There is a sense of entitlement there, but I guess I am not convinced that it is an entitlement that objectifies women. I have thought something similar in the past, and my entitlement issues certainly didn't involve objectifying women. It more just seems whiny. And every so often, we're (ahem) entitled to whine.
But I do also get why this would be irritating. I mean, the sum total of people who say sleazy anti-feminist things contribute to an environment that makes things hard on women. Grr. Arg.

rjamm said...

Hmmm... does it objectify women or not? I'm not sure. I guess I would say that it does, but I can't get too terribly worked up about it.

There are always people who believe that the world works in a certain way and everything goes according to a plan that some authority figure told them. It's a simple view and I'd like to think that most people grow out of it, but not everyone does. For the people who believe in the "do the right thing and everything will come to you" philosophy, they believe it about everything, including women. It's stupid and it's wrong, but I don't think they're treating women any differently than they are the rest of the world. You could interpret it as putting women down or objectifying them, but I just see it as being naive. Now I guess it could be frustrating to think they they might mass that naivety on to others, but for the most part it doesn't bother me. It may just be that I'm lucky enough that I don't have to hang out with these whiny people. If anyone did whine to me about something like that, I'd just tell them they were mistaken and move on, but I don't deal with it often enough for it to get really annoying. I have to wonder how many of these feminists have to deal with that kind of nonsense all the time. I think I'd get fed up with it too, but I don't know that I'd get all worked up about it being entitlement. I suppose it is, but that's just the way those people are. They think they're entitled to everything. In most cases, they don't get everything and are slowly yet surely disabused of that notion. It's an idea that's only going to make them miserable as they don't get all the things they think they deserve, and most people will abandon a philosophy if it makes them miserable. I guess this is why I just trust them to grow out of it. It seems to solve itself. So I don't really feel the need to complain about it being a sense of entitlement in the meantime.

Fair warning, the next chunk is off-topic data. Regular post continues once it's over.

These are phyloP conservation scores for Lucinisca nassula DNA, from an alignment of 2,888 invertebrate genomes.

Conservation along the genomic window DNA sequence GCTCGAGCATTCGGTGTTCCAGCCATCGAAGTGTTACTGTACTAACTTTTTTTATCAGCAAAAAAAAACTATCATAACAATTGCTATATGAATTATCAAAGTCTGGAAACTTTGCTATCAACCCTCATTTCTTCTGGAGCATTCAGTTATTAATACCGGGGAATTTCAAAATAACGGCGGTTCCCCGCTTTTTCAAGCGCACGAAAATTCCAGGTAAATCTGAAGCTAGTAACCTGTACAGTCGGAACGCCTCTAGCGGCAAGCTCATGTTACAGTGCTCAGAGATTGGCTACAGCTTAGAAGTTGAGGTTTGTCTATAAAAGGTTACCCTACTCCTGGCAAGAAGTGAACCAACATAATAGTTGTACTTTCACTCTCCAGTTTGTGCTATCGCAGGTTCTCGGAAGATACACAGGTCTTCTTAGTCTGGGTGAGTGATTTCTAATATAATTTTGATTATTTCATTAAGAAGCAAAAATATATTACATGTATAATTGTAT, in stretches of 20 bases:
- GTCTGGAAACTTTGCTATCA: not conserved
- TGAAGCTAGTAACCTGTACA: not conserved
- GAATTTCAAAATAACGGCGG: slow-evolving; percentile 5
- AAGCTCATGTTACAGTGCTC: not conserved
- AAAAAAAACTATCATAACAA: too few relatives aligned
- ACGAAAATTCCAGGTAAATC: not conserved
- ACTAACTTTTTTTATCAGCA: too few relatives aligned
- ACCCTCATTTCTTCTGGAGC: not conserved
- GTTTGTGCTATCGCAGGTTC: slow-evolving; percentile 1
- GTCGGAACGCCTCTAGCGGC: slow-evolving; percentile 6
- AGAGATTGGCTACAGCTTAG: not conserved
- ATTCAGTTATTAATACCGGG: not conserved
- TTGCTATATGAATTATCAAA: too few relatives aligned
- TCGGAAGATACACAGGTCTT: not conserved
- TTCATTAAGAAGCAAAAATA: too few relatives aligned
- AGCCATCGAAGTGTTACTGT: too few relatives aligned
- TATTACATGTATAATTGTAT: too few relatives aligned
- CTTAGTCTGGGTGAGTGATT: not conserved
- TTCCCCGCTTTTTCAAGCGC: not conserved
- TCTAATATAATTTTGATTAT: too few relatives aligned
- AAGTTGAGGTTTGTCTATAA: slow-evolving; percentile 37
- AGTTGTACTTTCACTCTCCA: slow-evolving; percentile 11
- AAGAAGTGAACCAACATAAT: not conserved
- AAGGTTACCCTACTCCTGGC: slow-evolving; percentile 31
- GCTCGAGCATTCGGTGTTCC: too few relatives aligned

Jonathan said...

So let's say we agree the comment is based on a sense of entitlement, and the speaker does, in fact, knowingly or unknowingly objectify women. Let's also say we agree that the man is experiecing a justifiable frustration. How can we realistically change people's mentalities?

This, I think, is often where feminism turns people off. The "nice guys" feel as those they are being demonized by simply expressing what we agree is a justifiable frustration. (Okay okay, maybe not justifiable, given Rosemary's comments on the "do the right thing and everything will come to you" philosophy, but at least understandable.)

What does the one nice guy who isn't getting any (and is simultaneously surrounded by not nice guys getting a lot) say to express his frustration? How does the nice guy whine/complain/bitch (despite the possible futility of doing so) without pissing people off?

Better yet, how does a feminist explain the objectifying nature of the comment and provide a reasonable alternative without making
more enemies than its worth?

Did that make sense?

Steven said...
This comment has been removed by the author.
Steven said...

I don't think it's about entitlement at all. I just think it's the general frustration you experience when something doesn't make sense to you, compounded with the fact that it negatively affects you.

To explain, does it make sense that a guy who would treat a girl with respect would not get laid, while a guy who is physically or verbally abusive can get laid? It makes no sense, and thus is kind of frustrating. And if you're the nice guy who (obviously, in your mind) would be better for the woman, but are not chosen due to factors unbeknownst to you (you just don't understand why she's with the guy who treats her like crap), it's really really frustrating.

PS Rosemary has expanded her ramblings ouside of her own blog! No blog is safe now! Just teasing, I love reading your writings, sweetie.

zurvan said...

Oh Jesus, the cuteness, it overflows!
Meanwhile, questions are fun!